The Netbook market is one of the fastest growing IT segments. All of these lightweight connected devices will push cloud computing use as these devices are developed for the always connected market segment. The cel carriers are all scrambling to bundle 3G services with these devices as well.
The latest news is Larry Ellison discussing Netbooks coming from Oracle/Sun.
Ellison Mulls Foray Into Netbook Market
By BEN WORTHEN
Oracle Corp. Chief Executive Larry Ellison floated the idea that the software company might target mobile devices after its planned acquisition of Sun Microsystems Inc., including the small, low-priced computers called netbooks.
The possible focus on the netbook market was touched on in passing during a brief appearance by Mr. Ellison at Sun's annual JavaOne conference in San Francisco Tuesday. Netbooks are the fastest growing part of the personal computer business at the moment.
un Chairman Scott McNealy, left, and Oracle CEO Larry Ellison at the JavaOne conference in San Francisco on Tuesday. Mr. Ellison floated the idea of targeting netbook computers after Oracle buys Sun.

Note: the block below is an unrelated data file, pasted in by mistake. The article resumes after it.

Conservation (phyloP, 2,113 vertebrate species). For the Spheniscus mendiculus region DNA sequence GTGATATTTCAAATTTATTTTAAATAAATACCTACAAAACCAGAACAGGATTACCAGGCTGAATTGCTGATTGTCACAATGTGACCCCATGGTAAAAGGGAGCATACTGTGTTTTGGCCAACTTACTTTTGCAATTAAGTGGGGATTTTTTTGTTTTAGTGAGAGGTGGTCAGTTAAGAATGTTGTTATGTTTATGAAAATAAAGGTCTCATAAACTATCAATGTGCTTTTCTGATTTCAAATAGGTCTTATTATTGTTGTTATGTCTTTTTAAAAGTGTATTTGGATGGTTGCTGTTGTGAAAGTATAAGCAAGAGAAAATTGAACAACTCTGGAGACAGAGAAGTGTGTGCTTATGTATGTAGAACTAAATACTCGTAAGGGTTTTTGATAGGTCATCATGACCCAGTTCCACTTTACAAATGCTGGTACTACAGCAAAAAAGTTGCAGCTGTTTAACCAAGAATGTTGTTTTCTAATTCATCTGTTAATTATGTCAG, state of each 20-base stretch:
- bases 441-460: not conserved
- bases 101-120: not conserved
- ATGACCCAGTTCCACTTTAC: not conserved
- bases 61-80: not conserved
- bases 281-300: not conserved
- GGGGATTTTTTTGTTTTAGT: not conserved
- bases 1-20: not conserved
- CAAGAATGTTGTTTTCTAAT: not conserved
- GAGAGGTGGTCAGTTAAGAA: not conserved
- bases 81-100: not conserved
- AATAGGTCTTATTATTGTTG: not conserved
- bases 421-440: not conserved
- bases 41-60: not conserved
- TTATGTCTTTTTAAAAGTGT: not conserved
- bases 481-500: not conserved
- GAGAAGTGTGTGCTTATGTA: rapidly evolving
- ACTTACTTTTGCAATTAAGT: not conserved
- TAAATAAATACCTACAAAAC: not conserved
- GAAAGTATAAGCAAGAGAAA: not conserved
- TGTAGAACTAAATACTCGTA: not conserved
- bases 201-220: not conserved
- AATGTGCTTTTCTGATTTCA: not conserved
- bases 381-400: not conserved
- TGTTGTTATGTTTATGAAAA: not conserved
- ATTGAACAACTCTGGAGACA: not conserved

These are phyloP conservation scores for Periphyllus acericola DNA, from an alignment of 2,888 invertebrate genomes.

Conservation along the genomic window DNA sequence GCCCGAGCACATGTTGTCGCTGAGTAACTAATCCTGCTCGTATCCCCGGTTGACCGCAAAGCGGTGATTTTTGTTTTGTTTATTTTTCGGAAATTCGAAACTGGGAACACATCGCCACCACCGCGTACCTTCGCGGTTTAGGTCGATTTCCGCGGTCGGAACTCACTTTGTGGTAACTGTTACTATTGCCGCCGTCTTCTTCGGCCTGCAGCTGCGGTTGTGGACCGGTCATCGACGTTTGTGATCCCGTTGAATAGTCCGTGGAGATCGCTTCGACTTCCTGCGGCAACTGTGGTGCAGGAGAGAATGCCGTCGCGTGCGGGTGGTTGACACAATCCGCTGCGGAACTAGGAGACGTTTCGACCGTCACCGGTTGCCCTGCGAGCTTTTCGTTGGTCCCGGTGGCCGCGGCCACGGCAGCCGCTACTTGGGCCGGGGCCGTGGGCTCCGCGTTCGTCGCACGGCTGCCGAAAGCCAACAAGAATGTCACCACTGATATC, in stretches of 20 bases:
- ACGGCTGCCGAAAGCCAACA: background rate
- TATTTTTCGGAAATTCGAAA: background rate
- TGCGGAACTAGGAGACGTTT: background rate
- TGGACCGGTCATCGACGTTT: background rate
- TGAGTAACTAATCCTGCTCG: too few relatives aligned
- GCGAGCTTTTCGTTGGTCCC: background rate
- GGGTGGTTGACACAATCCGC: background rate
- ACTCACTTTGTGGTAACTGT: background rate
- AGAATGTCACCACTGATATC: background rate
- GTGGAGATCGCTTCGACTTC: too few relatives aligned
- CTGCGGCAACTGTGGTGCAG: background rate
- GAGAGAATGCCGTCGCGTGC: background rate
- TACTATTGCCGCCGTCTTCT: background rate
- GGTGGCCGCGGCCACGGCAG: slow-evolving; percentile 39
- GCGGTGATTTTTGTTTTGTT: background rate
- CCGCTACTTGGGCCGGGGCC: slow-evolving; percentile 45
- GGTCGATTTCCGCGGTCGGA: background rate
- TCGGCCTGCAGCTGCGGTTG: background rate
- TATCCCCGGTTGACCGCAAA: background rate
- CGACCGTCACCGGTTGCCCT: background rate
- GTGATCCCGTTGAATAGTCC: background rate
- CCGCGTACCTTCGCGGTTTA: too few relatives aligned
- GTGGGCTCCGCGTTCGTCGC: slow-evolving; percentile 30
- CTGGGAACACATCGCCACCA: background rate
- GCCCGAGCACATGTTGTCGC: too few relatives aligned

"I don't see why some of those devices shouldn't come from Sun-Oracle," Mr. Ellison said.
Acer announced Q3 availability of an Google Android laptop. Part of the differentiator is the energy efficiency from the ARM chip.
"Google really does have the brand name and the financial resources to be able to be a rival to Microsoft," said Warren East, chief executive officer of chip designer ARM Holdings. "The whole Linux community is a bit fragmented when you compare it with Microsoft."
ARM, based in Cambridge, England, is a potential beneficiary of Android's success because Microsoft's Windows XP, Vista and Windows 7 don't run on ARM-based computers.
"Microsoft going forward may have to work on an ARM-based solution," said Daiwa's Huang. "If Microsoft doesn't want to see Google Android get into the PC market, they will have to support ARM; otherwise, ARM will go perfectly with Android."
Qualcomm and Freescale Semiconductor, which make chips based on ARM's technology, said they expect to release products this year for netbooks that run Google's operating system.
Google's cachet will help get the computers into retailers such as Best Buy or France's Fnac electronics chain, said Henri Richard, chief sales and marketing officer for Freescale.
"It's important to be able to convince Fnac or Best Buy to put a product on their shelf, and that's where I think Android is going to be more helpful," Richard said in an interview.